Early this Wednesday morning conditions were just favorable enough to warrant keeping an eye out for potential waterspouts across the Great Lakes, and some either formed, or tried their very best. The waterspouts that did end up popping were mainly across Lake Erie, and some did yesterday too.
One even tried forming over Lake Ontario this morning near Oswego, NY, but only a tiny funnel cloud ended up showing its face instead.
The potential for any waterspout development has decreased since this morning as the temperature difference between the lake and the air above it has decreased with the heating of the day, but there is still a slight chance this evening as temperatures aloft become just cool enough, and a possible lake breeze boundary tries its best to produce some sort of noteworthy convection along the lakeshore. The chance is small, but it’s there.
So what exactly is a waterspout?
NOAA defines a waterspout as “a funnel which contains an intense vortex, sometimes destructive, of small horizontal extent and which occurs over a body of water.” To put it simply, they are essentially known as “tornadoes over water.” There are two types of waterspouts, and which one you get depends on how they form and the environment they’re in.
- Fair Weather
Tornadic waterspouts are produced by supercell thunderstorms, or storms that rotate. These types of spouts are much more uncommon over the Great Lakes as 5% of storms that occur actually end up rotating enough to form them. When they do form, they come from the base of the thunderstorm when the source of rotation extends down to the surface of the water. These waterspouts can be very destructive and long lived due to the nature of the storm it’s associated with.
Fair weather waterspouts are the most common type as they happen in seemingly, “fair weather” conditions. All you need are just the right ingredients in place, and they don’t even require a strong, rotating, parent thunderstorm for them to occur.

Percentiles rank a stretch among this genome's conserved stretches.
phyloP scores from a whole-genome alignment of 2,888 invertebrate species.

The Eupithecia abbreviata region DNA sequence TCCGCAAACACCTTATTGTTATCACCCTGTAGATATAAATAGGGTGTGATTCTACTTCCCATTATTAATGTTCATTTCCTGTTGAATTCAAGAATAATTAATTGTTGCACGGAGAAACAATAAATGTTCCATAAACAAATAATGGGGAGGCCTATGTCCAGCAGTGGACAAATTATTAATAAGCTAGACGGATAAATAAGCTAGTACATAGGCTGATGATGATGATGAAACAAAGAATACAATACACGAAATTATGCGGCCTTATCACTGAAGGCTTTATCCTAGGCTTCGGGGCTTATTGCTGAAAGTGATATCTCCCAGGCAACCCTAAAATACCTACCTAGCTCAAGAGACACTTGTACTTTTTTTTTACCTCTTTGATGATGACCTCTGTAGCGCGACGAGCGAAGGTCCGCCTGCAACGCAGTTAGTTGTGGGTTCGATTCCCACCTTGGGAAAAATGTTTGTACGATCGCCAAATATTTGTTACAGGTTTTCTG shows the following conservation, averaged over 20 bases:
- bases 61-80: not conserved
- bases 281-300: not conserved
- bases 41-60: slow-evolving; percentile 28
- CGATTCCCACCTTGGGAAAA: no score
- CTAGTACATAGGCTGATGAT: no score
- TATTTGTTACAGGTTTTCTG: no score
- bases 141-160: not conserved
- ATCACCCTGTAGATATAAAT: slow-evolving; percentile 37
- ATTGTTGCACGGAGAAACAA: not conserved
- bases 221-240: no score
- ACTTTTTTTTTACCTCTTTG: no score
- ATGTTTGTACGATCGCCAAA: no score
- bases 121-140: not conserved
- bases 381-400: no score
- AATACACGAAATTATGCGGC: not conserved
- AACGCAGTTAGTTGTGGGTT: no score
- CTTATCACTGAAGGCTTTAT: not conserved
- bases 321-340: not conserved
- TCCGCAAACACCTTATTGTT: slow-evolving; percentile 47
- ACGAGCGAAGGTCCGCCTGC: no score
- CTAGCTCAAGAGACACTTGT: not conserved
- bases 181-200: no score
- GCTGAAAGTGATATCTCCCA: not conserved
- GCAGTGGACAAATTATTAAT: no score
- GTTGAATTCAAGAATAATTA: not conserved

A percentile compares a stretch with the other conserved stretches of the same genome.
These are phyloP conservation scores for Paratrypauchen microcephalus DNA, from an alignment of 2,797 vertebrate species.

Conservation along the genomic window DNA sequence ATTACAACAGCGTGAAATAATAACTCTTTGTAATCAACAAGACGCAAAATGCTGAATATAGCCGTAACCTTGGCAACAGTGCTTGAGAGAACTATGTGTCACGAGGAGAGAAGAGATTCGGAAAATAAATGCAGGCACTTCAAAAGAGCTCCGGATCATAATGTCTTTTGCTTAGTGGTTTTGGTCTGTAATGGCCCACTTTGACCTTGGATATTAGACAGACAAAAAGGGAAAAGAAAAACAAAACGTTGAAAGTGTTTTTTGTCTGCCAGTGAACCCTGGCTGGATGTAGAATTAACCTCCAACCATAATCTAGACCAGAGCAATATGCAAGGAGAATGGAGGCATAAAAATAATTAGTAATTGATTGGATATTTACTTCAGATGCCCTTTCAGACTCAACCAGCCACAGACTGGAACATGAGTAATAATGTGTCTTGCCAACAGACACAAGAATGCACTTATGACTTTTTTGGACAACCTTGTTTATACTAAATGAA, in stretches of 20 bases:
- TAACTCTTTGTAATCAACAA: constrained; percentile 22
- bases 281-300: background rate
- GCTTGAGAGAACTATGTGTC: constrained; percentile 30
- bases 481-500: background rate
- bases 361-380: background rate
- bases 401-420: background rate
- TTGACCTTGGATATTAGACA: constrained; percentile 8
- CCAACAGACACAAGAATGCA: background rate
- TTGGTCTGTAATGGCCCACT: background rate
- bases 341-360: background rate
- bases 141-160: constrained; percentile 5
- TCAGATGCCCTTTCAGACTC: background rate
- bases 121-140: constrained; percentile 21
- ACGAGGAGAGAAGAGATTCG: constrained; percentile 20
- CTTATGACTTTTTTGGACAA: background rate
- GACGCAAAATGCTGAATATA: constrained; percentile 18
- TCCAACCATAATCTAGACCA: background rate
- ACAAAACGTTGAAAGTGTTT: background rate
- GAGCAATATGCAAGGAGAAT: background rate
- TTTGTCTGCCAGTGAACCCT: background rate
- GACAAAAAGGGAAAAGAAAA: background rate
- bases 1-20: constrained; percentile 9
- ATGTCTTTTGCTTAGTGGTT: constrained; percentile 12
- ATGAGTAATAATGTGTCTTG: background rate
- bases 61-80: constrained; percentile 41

These differ from tornadic waterspouts in that they form from the surface upward, as the associated growing cumulus cloud produces enough upward motion to essentially stretch the water into a spinning funnel. These spouts are typically weaker than their counterparts, but they are still dangerous to boaters and other small craft. These water twisters are known to produce winds up to 60 knots (70 mph), and are a hazard to those over water.
What environmental conditions do we look for?
When looking at the formation of fair weather waterspouts, the conditions needed to produce them are heavily driven by temperature differences between the warm, moist water and the drier, cooler air above. A temperature difference of around 12°C or greater up to 5,000 feet in the air, which is right around 850 millibars, is enough to warrant strong updrafts. Meteorologists use 850 millibar temperatures to determine whether the temperatures aloft will be great enough to produce one of these water twisters.
Having enough low level convergence and lift from an existing front, or lake breeze boundary is also crucial and helps the updraft to stretch and spin to form your water funnel. When enough spin gets pulled into the updraft, the already present upward motion further strengthens the vorticity, or spin within the system as it gets pulled in and upward even more.
Analogy: Think of a figure skater that’s spinning on their skate. As the skater begins to pull its arms inward it causes them to spin even faster thanks to the laws of physics. One they gain enough momentum and spin they increase that spin even more, and this is what helps skaters hold their signature spin move for so long!
Forecasting for waterspouts remains an intricate process, but we do know that the most common time for waterspouts to occur begins… right now!
Sitting in the month of August, we are right around the peak for both the warmest air and warmest lake temperatures. As soon as we escape August the lake stays warm due to the process of specific heat, and the air gets cooler as we transition from summer to fall. As the cooler air moves over the warm lake, that is when you get temperature differences enough to produce waterspouts.
Waterspouts generally do better without a large amount of wind in both speed and differing direction, as well as cold air near the surface that would tear away the instability.
The information above can be found at: https://www.lakeeriewx.com/CaseStudies/WaterspoutPrediction/Waterspouts.html
Have any cool pictures of waterspouts you want to share? Send them my way or tag me on social media!